Another surprising finding was that “the theory-based abstinence-only curriculum [in this study] appeared to be as effective as a combined course and more effective than the safer-sex only curriculum in delaying sexual activity…None of the curricula had any effect on the prevalence of unprotected sexual intercourse or consistent condom use.”

Not something we’d like to hear, especially about comprehensive sex ed which does teach about using the condoms, but this actually makes sense, too, if you think about it. Allowing that the reason behind delaying sex until maturity is that immature sexually active adolescents have a lesser likelihood of weighing the consequences of sex and a lesser likelihood of having a healthy concept of their own mortality or sexual danger (and thus of feeling the need to sexually protect themselves), it is entirely necessary to teach effective abstinence information to children to guide them in holding off until they are mature enough to make responsible decisions. And that is where this new study proves exceedingly useful—possibly showing us a way to teach abstinence in an engaging and effective way. It is a critical part of sexual education. But this abstinence approach needs to then be tossed into the bowl with comprehensive sex ed and made into a beautiful comprehensive sexual health… salad—oh so good for you, and all the better for the variety of ingredients. Yeah, go with me on the metaphors. Try using some yourself today. It’s not easy what I do, people.

“The study’s authors — John B. Jemmott III, Loretta S. Jemmott and Geoffrey T. Fong — cautioned that abstinence programs are not an effective long-term solution… A common shortcoming of behavior-change interventions is that efficacy is demonstrated in the short term but disappears at longer-term follow-up,” the report said. “This may particularly be a problem for abstinence interventions. Unlike many risk behaviors (e.g., cigarette smoking, drug use), sexual intercourse is an age-graded behavior; the expectation is that people will eventually have sexual intercourse.”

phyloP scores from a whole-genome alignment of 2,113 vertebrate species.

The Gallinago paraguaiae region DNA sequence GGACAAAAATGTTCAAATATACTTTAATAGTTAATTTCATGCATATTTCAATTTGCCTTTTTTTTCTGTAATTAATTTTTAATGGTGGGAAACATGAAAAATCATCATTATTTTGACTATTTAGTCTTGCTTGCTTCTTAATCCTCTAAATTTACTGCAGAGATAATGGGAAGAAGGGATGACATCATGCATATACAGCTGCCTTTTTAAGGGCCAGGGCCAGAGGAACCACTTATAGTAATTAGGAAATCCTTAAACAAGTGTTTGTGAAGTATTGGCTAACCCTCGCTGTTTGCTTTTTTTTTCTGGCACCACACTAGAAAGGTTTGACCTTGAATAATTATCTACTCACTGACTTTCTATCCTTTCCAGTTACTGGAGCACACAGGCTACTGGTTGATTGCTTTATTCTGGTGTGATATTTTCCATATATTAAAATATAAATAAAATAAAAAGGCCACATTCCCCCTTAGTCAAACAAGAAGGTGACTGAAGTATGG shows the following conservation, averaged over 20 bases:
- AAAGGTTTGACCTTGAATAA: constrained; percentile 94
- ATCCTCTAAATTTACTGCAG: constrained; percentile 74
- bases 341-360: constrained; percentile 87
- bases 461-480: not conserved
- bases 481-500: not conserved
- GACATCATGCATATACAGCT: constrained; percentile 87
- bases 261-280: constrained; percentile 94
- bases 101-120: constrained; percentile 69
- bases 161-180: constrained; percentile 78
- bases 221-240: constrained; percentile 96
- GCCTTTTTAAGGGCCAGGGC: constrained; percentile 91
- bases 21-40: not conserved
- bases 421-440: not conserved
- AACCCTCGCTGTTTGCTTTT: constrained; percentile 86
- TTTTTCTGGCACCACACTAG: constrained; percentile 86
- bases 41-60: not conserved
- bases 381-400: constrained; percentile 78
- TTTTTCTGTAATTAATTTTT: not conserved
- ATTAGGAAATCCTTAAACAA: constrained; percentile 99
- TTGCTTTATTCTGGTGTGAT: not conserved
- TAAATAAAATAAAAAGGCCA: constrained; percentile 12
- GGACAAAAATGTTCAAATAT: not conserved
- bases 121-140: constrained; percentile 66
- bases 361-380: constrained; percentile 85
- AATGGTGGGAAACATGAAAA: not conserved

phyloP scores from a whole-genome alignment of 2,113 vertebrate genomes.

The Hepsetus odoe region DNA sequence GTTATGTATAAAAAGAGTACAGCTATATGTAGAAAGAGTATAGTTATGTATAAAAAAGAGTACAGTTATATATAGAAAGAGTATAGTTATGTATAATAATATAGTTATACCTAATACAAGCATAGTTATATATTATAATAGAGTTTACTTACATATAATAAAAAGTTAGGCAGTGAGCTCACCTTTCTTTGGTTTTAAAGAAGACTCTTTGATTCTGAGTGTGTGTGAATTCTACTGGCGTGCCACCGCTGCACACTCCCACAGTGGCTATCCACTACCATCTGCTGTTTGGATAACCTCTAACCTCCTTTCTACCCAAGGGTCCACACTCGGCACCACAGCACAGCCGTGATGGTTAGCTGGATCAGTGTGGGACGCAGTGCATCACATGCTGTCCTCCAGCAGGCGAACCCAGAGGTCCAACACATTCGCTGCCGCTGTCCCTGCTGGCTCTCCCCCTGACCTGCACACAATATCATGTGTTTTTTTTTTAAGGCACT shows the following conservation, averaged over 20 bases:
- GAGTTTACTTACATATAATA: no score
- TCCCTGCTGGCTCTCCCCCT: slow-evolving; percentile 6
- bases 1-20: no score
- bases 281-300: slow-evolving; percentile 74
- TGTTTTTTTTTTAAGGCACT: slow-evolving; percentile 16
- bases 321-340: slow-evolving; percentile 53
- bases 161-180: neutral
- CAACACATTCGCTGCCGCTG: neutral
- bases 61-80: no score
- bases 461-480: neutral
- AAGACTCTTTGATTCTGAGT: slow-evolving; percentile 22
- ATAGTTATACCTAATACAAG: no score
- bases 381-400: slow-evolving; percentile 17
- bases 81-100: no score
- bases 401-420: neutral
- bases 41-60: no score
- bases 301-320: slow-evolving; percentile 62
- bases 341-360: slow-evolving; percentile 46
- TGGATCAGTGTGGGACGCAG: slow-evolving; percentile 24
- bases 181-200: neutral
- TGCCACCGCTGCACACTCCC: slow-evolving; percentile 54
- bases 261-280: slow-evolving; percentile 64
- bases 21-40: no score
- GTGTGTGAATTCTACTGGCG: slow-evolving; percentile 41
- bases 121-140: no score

True enough. This study was measuring people having sex under the age of 15. When they grow up a little into their sexual primes, they will need more to go off: “Wagoner, president of Advocates for Youth, said that in his opinion, the abstinence program does not go far enough toward helping youths who are sexually active make informed choices about contraception. He would like to see federal funding for programs aimed at abstinence and safe sex… “If you’ve got 24 percent of your class that’s sexually active, what about them?” Wagoner asked. In addition, he said, “OK, you’re 12. You’ve abstained until 14. What about the next five years?””

And this is the point—until an abstinence-only program is 100% effective in delaying sex until maturity, it leaves the remaining adolescents who opt to have sex (in this case, roughly 30% of the students, and who knows how many more over the following two years) in the dark. Kids usually lack the maturity to make responsible decisions with sex, which is why messages urging abstinence should certainly be perfected, taught, and promoted. Hopefully this delays early sexual intercourse. But then what happens when those kids who’ve only benefited from abstinence-only education finally reach this maturity where they’re able to make decisions in their best interest? Who will have given them the accurate knowledge to protect themselves adequately? The answer is likely no one, without the additional support of comprehensive sex education. If this is redundant on my part, it’s because it sooo bears repeating.

Comprehensive sex education teaches students the value of abstinence and then reaches out to the ultra-important goal of any of these programs that are worth their salt—STI protection and the avoidance of unwanted pregnancy. If you only teach them to delay sex for a few years but then deny them accurate information about their sexual health and protection options, when they finally do have sex—and they will—they will be a far greater risk to themselves and anyone with whom they come into sexual contact. Hopefully this study teaches us ways to fine-tune the abstinence promotion part, since pop media—magazines, advertisements, movies, TV, and pretty much anything online—make this abstinence message terribly difficult to nail into the head of an impressionable early adolescent. And hopefully everyone can benefit from how effective comprehensive sex ed can be with possibly some new approaches included in it.